Porirua Mayor Jenny Brash and Mandy Natusch (Business Porirua) from Porirua gave an outline of their work with apprenticeships, business education partnerships and their collaborative network. Research in 2002 on youth in the district showed that there was a mismatch between the skills and jobs available. Areas of shortage were in building and construction, health, education, tourism and Information Technology. There was also a lack of co-ordination of the various programmes and projects being undertaken in the area. To address these issues a local employment co-ordination group was formed, partnerships and positive working relationships were established with the Work and Income Regional Commissioner and the local Work and Income office, the Poriura Apprenticeship Trust was set up, school business partnerships were enhanced and a one stop shop opened in the city centre. Porirua are also one of the first five areas to set up a youth transition service. The presentation and further information is available from:

    Mandy Natusch
    Executive Director
    Business Porirua
    PO Box 50-309
    04 237 5590

    Otorohanga Mayor Dale Williams gave a detailed and inspiring presentation of how the town had managed to get a trade training centre and the issues involved with training for the trades and retaining skilled labour in a small town. Local business growth identified a labour shortfall at a time when the Otorohanga District Council was also investing in development and there was an inadequate entry level employee pool. It was clear that the two problems of recruitment and retention needed to be addressed. A Careers Expo was started, local businesses provided careers advisors with resources, young achievers awards were set up, and the idea of a Trades Training Campus was explored. The Campus will begin training this year with the results that local people will be trained locally, specialised courses have been developed to suit the regions needs and there is on-going apprenticeship support. The presentation and further information is available from:

    Dale Williams
    Otorohanga District Council
    PO Box 11
    07 873 8199

    Canterbury Development Corporation outlined their four pronged approach to youth development which includes, a youth transition service (Actionworks), working with at risk youth(Youthworks), youth entrepreneurs (Outside the Square) and a Maori and Pacifica unit(Rapu). Actionworks is a partnership between the Canterbury Development Corporation and Work and Income which provides information, advice and guidance about education, training and work to young people aged 13-19 in Canterbury. Over the last 5 years the service has seen a drop of 60% in the number of 18-19 year olds receiving unemployment benefit and a 89%increase of 18-19year olds participating in training. Youthworks provides intensive case management and long-term post placement support for 16-20year old youth at risk and recidivist offenders. The service also provides career and information and planning for 13 -16 year olds who are in the alternative education system and provides ongoing support to young people who receive or are wishing to apply for early school leaver exemptions (15 year olds). Rapu, kaupapa is to improve access to resources and provide culturally responsive services that enable Maori and Pasifika youth to achieve success in education, training and employment. The goal is to profile students and develop both individual and regional responses to identified needs analysis. Currently this involves retention, transition, leadership and collaboration. Outside the Square provides a range of initiatives aimed at promoting youth enterprise and entrepreneurial activity including an information portal, mapping regional and national initiatives, co-ordination and a youth enterprise cluster. The Canterbury Development Corporation helps young people determine their paths through education, training, work or starting your own business. The presentation and further information is available from:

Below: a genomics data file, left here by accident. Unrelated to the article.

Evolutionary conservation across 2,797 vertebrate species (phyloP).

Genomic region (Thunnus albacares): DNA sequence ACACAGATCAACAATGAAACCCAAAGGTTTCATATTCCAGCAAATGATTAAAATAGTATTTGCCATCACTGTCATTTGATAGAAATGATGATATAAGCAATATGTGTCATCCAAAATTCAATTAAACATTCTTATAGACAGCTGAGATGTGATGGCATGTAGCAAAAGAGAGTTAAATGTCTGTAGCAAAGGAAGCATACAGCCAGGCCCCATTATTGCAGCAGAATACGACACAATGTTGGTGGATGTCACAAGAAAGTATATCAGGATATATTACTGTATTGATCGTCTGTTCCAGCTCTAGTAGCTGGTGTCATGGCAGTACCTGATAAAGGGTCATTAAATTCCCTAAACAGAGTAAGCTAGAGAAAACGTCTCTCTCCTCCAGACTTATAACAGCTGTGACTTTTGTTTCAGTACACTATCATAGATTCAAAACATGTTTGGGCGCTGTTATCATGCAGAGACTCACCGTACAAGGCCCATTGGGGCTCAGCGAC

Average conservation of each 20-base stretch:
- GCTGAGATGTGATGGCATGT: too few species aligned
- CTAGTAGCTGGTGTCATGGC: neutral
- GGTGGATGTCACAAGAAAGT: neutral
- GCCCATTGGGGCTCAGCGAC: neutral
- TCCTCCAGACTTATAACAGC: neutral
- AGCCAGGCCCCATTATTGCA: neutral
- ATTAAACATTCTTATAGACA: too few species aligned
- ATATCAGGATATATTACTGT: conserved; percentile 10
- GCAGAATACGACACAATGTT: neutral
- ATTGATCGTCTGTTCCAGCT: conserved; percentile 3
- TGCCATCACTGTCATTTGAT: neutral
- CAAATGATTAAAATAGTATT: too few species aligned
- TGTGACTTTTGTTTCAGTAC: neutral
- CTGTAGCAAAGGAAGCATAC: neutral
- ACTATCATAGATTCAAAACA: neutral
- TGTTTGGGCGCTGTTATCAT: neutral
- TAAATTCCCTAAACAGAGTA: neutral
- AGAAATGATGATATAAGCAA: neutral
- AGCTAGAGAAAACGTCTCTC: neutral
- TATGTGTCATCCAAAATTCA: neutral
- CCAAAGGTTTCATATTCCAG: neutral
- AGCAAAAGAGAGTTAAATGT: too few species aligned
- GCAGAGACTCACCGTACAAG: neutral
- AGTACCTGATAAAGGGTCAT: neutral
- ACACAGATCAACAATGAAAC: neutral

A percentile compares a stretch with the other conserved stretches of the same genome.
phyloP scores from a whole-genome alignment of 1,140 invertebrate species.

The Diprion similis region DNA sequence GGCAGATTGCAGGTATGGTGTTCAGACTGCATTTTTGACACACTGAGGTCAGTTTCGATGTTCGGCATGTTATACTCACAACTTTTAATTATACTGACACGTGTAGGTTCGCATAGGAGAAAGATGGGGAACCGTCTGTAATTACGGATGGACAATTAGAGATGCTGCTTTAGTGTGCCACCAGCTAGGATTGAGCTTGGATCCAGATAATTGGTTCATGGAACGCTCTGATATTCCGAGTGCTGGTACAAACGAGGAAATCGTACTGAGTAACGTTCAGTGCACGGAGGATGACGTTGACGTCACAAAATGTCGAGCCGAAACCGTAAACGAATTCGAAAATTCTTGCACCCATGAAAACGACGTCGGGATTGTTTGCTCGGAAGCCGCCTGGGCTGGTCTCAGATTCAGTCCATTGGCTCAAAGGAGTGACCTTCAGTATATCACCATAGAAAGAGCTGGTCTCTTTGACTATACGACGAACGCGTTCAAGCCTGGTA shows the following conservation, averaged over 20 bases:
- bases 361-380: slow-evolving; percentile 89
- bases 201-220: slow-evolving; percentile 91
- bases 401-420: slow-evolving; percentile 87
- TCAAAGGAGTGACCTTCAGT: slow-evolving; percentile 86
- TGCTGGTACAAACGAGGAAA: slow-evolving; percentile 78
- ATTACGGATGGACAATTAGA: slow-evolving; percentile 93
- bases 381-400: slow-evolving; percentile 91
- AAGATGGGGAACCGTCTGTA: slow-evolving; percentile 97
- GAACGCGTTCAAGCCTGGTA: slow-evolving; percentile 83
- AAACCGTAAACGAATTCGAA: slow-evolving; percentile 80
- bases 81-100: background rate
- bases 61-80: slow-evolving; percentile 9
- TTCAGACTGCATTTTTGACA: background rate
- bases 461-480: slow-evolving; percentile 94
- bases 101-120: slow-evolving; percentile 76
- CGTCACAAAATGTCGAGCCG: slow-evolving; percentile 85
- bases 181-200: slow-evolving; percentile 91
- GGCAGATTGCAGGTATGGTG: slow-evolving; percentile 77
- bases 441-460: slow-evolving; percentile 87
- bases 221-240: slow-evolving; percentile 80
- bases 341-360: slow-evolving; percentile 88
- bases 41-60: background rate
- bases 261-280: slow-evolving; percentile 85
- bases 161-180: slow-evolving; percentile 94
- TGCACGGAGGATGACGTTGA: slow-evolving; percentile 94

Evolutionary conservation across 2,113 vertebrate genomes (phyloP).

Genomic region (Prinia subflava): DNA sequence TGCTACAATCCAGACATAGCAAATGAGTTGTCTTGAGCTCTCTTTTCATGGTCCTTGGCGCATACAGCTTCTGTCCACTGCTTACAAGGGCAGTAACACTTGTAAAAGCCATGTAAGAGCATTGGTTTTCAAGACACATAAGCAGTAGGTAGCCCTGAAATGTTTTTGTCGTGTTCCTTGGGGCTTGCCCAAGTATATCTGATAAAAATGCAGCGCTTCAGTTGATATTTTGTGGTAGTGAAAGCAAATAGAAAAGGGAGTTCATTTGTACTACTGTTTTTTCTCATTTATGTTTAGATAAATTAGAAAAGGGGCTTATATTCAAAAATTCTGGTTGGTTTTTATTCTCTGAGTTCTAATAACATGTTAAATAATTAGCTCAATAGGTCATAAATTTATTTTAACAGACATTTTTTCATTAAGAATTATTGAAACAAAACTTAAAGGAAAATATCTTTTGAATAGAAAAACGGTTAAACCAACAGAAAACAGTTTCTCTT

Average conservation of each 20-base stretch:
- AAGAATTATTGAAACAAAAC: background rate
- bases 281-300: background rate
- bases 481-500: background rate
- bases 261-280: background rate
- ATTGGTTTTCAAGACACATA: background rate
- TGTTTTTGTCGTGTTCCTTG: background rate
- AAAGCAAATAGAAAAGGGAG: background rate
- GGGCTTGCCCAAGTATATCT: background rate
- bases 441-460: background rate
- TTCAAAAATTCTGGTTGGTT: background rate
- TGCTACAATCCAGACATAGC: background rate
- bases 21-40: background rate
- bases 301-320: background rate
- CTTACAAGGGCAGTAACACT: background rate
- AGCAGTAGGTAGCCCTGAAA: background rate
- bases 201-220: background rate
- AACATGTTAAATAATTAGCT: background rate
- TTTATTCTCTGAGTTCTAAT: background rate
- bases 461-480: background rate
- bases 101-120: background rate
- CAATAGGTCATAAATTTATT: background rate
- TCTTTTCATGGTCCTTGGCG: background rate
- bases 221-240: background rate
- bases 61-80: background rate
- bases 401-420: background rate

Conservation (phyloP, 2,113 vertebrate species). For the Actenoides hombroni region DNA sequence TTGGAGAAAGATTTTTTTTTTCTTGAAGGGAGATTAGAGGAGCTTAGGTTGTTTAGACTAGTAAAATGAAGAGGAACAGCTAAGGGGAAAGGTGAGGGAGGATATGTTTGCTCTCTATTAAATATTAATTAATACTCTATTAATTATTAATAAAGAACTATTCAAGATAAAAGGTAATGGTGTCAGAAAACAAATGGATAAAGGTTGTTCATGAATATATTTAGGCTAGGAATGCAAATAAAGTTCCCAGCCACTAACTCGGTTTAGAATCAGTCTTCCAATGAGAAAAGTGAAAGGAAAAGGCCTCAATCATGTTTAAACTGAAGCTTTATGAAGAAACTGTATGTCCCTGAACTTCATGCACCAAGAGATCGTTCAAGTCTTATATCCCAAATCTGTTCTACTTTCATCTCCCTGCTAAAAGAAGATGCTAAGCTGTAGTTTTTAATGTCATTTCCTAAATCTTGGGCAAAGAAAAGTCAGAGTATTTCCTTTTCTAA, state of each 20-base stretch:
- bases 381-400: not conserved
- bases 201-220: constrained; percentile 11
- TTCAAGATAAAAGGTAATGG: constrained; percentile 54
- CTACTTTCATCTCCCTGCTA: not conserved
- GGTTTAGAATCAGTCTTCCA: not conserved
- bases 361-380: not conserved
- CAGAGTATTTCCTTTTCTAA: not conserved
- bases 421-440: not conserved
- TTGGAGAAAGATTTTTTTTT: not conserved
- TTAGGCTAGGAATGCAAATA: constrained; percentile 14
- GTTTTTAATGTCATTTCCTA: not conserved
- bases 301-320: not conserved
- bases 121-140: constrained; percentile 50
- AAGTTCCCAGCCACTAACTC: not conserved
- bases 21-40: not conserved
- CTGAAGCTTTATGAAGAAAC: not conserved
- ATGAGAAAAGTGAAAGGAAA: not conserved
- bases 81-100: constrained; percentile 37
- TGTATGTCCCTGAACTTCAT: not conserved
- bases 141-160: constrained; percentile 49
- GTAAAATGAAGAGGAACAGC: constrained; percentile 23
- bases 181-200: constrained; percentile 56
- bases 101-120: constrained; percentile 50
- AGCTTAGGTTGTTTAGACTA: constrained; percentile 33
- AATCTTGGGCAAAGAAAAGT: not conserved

Annie Bermingham
    Employment Development Manager
    Canterbury Development Corporation
    193 Cashel Street
    PO Box 2962
    03 3536874


  • Mayors and practitioners participated in facilitated workshops on the practicalities of achieving the Taskforce vision. Feedback from Mayors workshops included:

    — The major role of the Mayor is to act as a catalyst for communication in the region.

    — This communication needs to be between government agencies, schools, community groups etc. The Mayor needs to take leadership to co-ordinate this communication.

    — The Mayor can ensure that government agencies are communicating and working together at the local level as this does not always happen.

    — The Mayor needs to ensure that solutions are applicable to the local community and not a Wellington driven approach.

    — The collective role of Mayors in the Taskforce is to "keep the government honest" and challenge policy directions which don't work in their communities.

    Challenges for Mayors included:

    — how to work effectively with year 7-10 students to promote trades and apprenticeships

    — The need to have longer term funding contracts

    — The need to ensure all players in their communities are talking to one another

    — The need to ensure there is true partnership between local and central government and the community.


  • Feedback from the practitioner's workshop included:

    — Building relationships is really important and although Mayors are supportive in some areas we need to encourage increased engagement on community development and economic development activities.

    — Information about the various projects and general information access is very important _ not everyone is aware of how to access existing information.

    — The suggestion of a youth employment conference with young people participating.

    — The need to raise the profile and promote awareness of the Taskforce and the various MTFJ projects.

    — Ministry of Social Development funding and support has been great.

    — Mayors need more support material and presentation material to take back into their councils so they can present what's happening and inspire support. Councillors are not always aware of what is happening.

    — Cadetship programmes are good and we need to keep promoting these and building on the momentum.

    — Although unemployment is low there are still a large number of young people presenting with increased social and wellbeing issues.